The national airline of PNG is Air Nuigini, which operates international routes (direct flights) from Hong Kong, Manila, Singapore, and Sydney.
Virgin Australia also flies to Port Moresby from Brisbane, timed at just over three hours, and from Europe or North America, you’ll have to travel via Southeast Asia first.
To access Lae, the airport is at Nadzab, about 40km north of the city. This was a major US base towards the end of the war and is served by Air Niugini, who operate several daily flights from the capital Port Moresby, as well as connecting Lae with several other centres in PNG.
The other mode of travel that lets you visit this natural marvel is a cruise boat, and both P&O and True North Luxury Adventure Cruises are popular choices if you’re thinking of making a stop-off. Regular passenger ferries that link various parts of PNG, with connections between Lae and Madang, and Rabaul to Kavieng, are also available. Additionally, some of these boats allow tourists to pay a little bit extra to enjoy more comfort and privacy, while locals can offer small boat and canoe-type services for shorter routes, but you’ll have to negotiate a price.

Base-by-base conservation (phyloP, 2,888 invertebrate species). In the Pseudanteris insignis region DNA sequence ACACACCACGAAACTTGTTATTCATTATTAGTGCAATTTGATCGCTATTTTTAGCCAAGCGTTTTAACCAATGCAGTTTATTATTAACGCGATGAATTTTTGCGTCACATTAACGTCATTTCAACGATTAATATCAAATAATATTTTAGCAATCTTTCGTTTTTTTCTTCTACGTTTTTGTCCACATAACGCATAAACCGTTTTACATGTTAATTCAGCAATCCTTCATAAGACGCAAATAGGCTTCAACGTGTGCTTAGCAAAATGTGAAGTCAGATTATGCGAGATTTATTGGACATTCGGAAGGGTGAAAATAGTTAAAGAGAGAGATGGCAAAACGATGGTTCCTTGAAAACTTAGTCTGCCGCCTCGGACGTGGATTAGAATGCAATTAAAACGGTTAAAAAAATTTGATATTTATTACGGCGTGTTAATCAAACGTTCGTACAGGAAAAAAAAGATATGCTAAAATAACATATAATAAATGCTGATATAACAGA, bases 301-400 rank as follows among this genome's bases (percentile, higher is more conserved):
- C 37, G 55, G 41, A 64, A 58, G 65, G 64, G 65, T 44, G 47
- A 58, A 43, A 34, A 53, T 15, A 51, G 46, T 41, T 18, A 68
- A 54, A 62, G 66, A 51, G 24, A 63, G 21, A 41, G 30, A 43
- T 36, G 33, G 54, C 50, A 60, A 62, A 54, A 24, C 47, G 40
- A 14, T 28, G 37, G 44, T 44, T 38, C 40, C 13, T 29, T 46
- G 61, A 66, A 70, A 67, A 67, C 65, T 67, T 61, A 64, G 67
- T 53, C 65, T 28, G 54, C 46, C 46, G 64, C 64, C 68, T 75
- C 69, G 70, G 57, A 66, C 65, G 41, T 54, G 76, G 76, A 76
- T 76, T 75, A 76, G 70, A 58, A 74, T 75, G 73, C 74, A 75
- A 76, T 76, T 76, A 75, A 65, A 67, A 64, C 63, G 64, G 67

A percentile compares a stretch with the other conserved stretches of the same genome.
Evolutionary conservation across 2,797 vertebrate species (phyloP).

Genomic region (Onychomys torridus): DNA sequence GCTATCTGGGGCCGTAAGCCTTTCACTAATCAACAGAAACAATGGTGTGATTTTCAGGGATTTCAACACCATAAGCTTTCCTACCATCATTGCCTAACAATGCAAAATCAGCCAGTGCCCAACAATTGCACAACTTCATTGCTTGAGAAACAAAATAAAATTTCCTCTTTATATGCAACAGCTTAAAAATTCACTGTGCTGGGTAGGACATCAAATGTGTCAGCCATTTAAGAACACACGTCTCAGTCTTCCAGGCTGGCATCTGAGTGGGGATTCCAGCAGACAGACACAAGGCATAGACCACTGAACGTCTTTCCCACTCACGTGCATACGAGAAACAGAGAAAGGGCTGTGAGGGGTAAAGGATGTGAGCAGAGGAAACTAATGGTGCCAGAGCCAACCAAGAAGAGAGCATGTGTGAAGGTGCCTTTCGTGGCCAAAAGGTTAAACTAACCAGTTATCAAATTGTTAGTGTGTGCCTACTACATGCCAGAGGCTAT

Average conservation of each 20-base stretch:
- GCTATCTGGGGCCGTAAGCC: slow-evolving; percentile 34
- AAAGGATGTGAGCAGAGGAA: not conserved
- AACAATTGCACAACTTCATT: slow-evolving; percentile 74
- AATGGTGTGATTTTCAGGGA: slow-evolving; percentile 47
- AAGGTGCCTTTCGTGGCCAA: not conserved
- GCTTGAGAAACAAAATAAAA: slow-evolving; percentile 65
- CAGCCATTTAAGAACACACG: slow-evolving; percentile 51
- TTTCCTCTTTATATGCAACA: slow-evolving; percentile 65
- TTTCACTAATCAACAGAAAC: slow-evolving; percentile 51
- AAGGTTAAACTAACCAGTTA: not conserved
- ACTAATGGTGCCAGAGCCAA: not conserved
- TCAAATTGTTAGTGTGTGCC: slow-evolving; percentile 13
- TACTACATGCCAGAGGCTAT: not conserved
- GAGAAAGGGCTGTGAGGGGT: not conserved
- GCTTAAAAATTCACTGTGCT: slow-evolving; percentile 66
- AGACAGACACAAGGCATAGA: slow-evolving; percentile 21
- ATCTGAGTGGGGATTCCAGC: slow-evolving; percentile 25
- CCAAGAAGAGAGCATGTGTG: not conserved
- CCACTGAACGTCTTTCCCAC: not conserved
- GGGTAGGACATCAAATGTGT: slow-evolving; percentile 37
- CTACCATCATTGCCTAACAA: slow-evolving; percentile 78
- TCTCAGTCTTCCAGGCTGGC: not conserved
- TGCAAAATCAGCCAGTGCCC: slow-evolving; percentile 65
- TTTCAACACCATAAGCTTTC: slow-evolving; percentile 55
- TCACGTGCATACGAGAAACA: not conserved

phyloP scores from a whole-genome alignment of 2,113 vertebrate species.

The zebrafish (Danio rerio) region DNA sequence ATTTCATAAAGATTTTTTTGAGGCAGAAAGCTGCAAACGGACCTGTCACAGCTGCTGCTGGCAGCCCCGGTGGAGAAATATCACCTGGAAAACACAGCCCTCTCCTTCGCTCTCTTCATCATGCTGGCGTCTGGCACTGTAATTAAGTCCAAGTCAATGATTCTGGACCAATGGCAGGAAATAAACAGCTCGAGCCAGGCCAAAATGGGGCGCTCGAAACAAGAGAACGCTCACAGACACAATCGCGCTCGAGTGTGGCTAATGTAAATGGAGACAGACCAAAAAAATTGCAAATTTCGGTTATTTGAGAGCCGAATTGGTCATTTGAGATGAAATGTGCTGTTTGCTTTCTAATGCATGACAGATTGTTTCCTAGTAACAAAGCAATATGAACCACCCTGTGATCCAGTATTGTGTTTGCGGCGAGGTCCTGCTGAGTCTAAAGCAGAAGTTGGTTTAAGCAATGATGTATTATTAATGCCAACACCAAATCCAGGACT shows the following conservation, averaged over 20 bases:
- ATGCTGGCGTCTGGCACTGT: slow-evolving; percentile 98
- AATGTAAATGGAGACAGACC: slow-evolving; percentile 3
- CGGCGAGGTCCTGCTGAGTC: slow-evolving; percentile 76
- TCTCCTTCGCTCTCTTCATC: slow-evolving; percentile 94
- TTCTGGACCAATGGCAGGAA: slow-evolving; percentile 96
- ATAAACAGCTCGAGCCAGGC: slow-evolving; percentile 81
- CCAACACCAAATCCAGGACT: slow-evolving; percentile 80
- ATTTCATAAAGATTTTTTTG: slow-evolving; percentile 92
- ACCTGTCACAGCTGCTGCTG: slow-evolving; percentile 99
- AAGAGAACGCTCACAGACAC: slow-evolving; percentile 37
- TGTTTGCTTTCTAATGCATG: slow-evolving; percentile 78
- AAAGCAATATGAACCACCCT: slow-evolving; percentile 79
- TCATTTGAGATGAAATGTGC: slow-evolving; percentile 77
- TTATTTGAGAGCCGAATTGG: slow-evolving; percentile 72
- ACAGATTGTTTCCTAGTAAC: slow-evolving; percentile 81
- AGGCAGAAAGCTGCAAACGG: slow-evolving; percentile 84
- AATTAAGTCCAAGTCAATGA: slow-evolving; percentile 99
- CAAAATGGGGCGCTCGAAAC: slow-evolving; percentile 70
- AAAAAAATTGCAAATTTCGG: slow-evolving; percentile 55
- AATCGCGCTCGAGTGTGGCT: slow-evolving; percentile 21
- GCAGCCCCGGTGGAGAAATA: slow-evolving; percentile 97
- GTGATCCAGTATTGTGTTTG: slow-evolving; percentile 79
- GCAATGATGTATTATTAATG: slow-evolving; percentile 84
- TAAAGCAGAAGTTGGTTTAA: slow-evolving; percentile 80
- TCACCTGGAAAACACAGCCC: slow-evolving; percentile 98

The majority of PNG is inaccessible by road and therefore largely unexplored, with new species of flora, and occasionally hidden tribes untouched by modern ways of living.
Chartering a vehicle is expensive, so you can opt for local transportation called Public Motor Vehicles (PMVs); usually open-sided trucks/minivans. For those willing to suffer a few bumps and bruises, PMVs offer a more affordable way of getting around, as they essentially are the bus network.
It is highly recommended that a tour guide is used while visiting PNG, in the interests of efficiency, safety, and local knowledge. Trip Advisor offers an excellent round-up of the best tour operators.